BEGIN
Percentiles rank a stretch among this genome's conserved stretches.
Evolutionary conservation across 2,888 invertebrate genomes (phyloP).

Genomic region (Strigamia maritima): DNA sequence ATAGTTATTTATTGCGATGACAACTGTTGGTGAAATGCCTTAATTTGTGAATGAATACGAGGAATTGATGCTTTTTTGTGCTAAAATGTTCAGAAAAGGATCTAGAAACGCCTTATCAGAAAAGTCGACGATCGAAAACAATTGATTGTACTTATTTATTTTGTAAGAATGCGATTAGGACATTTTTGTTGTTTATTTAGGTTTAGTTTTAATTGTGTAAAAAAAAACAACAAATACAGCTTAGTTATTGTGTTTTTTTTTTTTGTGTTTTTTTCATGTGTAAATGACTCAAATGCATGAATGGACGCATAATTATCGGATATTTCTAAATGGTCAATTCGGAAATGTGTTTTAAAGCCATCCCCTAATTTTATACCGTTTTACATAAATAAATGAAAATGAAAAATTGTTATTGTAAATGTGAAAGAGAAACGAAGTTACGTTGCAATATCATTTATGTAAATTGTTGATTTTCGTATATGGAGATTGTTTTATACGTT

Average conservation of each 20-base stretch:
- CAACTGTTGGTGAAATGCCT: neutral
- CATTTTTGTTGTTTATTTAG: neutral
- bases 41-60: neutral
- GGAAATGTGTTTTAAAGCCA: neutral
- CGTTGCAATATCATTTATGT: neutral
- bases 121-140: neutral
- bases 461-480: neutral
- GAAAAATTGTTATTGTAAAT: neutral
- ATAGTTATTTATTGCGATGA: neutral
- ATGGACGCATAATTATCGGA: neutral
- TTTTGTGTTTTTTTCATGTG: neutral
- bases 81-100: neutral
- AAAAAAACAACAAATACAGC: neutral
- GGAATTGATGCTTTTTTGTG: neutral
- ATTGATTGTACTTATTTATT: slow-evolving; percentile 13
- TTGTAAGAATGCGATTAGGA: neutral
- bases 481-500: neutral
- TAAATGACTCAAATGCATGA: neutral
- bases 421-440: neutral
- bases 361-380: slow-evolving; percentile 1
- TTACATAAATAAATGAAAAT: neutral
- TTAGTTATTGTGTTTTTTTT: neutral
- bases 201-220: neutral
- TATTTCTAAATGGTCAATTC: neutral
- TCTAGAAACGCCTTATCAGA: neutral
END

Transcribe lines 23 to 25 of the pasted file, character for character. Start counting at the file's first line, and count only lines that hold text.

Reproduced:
- bases 421-440: neutral
- bases 361-380: slow-evolving; percentile 1
- TTACATAAATAAATGAAAAT: neutral